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UNIS/NAR/704
1 November 2000
International Narcotics Control Board Focuses on
Overconsumption of Internationally Controlled Drugs

VIENNA, 1 November (UN Information Service) - The overconsumption of internationally controlled drugs will be examined by the International Narcotics Control Board (INCB) during its current session which began here today. The Board will analyse the distribution and marketing practices used by pharmaceutical companies to supply medicines containing controlled substances, and the role of Governments to limit the use of controlled drugs to real medical and scientific requirements as required by the international drug control conventions. This topic was chosen by the Board for special emphasis in its next Annual Report, which will come out in early 2001.

The forthcoming Report will also review trends in world drug abuse and trafficking as well as measures taken by Governments throughout the world to combat these problems. In that context, the Board recommends to Governments and international bodies actions to be taken nationally and internationally to improve controls.

Three further annual technical reports dealing with, respectively, narcotic drugs, psychotropic substances and precursors and chemicals are also on the agenda of the session.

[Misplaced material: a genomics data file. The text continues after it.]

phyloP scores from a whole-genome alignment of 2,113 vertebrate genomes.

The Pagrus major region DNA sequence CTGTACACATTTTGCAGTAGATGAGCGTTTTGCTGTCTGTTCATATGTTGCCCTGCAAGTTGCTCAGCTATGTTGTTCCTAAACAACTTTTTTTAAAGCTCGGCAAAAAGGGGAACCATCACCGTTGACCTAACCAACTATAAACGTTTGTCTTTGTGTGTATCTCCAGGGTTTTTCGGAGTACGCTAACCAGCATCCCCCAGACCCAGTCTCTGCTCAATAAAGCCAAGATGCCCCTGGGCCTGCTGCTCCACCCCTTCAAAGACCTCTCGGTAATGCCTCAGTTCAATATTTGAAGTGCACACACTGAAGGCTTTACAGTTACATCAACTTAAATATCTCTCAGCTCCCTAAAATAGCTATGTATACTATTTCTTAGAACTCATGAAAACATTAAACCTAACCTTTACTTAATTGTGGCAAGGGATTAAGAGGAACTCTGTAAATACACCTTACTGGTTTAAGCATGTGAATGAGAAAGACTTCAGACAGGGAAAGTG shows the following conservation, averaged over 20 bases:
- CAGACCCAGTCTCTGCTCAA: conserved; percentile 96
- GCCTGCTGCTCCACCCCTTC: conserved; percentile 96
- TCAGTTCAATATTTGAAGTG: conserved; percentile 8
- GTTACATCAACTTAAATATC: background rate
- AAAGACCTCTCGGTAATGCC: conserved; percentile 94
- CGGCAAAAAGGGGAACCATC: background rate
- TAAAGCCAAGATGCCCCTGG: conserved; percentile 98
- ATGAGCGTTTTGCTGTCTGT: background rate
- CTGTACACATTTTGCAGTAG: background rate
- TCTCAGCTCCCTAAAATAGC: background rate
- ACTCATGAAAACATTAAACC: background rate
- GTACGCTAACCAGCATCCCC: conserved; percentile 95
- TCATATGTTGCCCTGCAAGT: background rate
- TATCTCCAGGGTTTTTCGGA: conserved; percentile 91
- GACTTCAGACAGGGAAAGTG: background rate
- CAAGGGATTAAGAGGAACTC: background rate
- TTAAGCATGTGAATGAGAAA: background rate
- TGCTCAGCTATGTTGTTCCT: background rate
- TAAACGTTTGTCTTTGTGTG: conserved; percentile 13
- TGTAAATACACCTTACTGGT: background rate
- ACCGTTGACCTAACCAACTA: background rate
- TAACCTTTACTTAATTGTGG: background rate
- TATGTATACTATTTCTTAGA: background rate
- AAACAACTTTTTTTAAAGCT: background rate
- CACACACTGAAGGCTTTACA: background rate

The Board will examine progress made, as well as problems faced by, Governments in implementing the provisions of the international drug treaties, particularly in countries to which the Board has sent missions over the past year. Since its last Report, the Board has sent missions to Albania, Australia, Bosnia and Herzegovina, Greece, El Salvador, Honduras, Ireland, Lebanon, Paraguay, the Philippines, Portugal, Republic of Korea, Russian Federation, Senegal, Spain, Switzerland, United Republic of Tanzania and Uruguay.

The Vienna-based Board is an independent body established by the 1961 Single Convention on Narcotic Drugs to monitor Governments’ compliance with the international drug control treaties. Its 13 members are elected by the Economic and Social Council to serve in their individual capacities for a term of five years. Its meetings are held in private. The current session of the Board is its sixty-ninth and runs through 17 November.

The 13 members of the Board are Edouard Armenakovich Babayan (Russian Federation), Chinmay Chakrabarty (India), Dr. Nelia P. Cortes-Maramba (Philippines), Dr. Philip O. Emafo (Nigeria), Jacques Franquet (France), Dr. Hamid Ghodse (Iran), Nhzhet Kandemir (Turkey), Dil Jan Khan (Pakistan), Maria Elena Medina-Mora (Mexico), Herbert S. Okun (United States of America), Dr. Alfredo Pemjean (Chile), Sergio Uribe Ramirez (Colombia) and Jiwang Zheng (China).

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